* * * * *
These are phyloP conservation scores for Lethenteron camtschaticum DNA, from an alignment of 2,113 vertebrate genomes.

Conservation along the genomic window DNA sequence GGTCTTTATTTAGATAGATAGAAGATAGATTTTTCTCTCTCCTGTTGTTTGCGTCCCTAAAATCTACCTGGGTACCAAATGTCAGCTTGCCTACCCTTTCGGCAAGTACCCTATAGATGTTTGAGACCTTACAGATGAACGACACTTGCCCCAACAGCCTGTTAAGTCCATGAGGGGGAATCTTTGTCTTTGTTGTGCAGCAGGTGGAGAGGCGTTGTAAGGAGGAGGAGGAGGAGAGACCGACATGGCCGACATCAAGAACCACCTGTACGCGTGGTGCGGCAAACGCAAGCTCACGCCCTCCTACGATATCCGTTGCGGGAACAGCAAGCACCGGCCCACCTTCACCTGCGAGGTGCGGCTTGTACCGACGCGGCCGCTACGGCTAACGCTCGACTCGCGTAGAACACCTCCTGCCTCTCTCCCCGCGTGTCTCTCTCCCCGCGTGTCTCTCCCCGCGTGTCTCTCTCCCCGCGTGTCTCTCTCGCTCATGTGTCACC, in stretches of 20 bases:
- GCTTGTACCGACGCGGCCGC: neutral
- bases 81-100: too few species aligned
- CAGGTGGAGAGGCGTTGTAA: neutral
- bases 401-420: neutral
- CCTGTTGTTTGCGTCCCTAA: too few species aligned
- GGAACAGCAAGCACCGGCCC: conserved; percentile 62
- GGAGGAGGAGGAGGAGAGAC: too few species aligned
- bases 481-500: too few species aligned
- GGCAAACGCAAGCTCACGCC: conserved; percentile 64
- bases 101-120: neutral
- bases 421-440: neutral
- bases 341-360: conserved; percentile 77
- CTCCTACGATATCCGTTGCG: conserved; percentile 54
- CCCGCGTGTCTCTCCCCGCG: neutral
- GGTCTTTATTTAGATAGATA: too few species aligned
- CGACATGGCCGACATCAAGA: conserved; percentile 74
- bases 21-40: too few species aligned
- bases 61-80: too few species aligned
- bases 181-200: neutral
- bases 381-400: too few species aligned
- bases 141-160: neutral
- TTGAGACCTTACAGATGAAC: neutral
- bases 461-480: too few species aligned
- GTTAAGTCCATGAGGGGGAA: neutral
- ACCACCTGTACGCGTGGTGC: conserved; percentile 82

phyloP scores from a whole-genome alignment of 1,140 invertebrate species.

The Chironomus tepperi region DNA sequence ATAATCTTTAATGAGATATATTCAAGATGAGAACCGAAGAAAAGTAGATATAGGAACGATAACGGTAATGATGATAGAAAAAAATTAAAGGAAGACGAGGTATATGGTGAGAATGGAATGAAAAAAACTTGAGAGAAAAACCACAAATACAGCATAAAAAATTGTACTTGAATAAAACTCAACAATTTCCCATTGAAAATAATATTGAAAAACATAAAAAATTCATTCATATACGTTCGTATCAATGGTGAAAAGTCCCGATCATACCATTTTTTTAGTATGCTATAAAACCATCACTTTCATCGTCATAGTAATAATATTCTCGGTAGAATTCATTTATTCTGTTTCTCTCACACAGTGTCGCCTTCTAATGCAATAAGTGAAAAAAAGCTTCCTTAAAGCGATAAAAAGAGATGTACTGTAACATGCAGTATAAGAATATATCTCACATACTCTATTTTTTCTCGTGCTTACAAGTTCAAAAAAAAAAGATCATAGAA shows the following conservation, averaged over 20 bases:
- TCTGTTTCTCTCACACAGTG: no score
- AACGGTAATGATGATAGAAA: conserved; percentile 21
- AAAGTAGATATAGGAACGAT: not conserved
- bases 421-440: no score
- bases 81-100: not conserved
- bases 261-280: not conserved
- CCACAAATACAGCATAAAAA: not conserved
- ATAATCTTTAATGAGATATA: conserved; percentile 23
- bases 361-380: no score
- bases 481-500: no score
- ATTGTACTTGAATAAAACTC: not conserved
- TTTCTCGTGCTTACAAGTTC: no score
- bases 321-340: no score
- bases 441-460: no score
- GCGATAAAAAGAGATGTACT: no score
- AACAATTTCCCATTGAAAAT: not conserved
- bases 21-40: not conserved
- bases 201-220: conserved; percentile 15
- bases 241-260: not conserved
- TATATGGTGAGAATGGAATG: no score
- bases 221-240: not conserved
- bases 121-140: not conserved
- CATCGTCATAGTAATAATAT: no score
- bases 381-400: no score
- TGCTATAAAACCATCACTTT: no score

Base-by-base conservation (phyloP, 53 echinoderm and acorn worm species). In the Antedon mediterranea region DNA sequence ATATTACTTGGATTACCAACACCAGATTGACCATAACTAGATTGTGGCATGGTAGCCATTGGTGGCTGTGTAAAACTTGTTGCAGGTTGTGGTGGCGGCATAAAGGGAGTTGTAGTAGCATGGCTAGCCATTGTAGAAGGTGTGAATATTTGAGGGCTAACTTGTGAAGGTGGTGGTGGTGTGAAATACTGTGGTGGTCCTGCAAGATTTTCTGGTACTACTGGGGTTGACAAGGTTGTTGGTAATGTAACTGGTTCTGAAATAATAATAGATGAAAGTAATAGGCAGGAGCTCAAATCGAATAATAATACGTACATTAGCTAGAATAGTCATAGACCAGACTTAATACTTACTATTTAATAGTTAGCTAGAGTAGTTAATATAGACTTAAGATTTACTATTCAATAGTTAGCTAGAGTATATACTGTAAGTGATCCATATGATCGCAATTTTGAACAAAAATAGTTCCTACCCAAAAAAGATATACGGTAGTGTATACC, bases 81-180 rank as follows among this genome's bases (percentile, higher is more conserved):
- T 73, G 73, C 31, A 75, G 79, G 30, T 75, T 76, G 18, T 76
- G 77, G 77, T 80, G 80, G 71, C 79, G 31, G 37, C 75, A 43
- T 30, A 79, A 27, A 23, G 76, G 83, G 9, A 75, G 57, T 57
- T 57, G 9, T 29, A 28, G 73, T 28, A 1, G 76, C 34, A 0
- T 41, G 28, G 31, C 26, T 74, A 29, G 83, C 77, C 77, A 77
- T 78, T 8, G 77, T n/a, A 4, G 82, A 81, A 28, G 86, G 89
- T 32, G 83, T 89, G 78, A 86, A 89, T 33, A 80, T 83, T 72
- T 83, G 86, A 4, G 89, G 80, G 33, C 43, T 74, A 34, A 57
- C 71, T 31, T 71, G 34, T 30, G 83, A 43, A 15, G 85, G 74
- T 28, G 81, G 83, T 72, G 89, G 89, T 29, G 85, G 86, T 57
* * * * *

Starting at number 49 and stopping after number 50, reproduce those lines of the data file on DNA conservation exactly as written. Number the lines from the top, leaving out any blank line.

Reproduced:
- TATATGGTGAGAATGGAATG: no score
- bases 221-240: not conserved